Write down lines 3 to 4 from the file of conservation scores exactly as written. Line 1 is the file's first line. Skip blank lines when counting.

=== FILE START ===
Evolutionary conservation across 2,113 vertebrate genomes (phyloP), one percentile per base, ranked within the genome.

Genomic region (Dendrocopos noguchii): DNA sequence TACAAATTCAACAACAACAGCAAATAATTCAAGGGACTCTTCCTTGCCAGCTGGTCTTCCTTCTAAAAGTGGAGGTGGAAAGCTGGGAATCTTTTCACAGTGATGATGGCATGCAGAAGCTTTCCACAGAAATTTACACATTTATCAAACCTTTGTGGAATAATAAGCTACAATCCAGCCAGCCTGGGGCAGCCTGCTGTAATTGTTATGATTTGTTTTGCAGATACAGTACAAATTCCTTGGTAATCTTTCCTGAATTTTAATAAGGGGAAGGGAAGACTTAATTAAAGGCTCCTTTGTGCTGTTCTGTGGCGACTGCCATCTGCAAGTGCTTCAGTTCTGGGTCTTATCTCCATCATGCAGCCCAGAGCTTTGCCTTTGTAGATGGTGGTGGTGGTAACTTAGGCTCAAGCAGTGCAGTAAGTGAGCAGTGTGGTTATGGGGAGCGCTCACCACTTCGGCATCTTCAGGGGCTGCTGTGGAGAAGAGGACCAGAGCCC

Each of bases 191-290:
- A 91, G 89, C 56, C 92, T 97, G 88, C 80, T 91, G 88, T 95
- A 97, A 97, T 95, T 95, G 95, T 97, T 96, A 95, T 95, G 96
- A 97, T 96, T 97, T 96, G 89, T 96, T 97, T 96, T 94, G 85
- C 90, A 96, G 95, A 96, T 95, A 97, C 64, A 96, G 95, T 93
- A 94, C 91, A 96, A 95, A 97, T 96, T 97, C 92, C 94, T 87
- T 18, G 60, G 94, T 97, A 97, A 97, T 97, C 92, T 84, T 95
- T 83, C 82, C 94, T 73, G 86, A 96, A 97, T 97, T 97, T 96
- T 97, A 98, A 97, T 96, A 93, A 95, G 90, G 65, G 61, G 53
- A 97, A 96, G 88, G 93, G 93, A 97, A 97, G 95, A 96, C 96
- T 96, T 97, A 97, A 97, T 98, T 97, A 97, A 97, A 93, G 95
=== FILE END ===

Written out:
Each of bases 191-290:
- A 91, G 89, C 56, C 92, T 97, G 88, C 80, T 91, G 88, T 95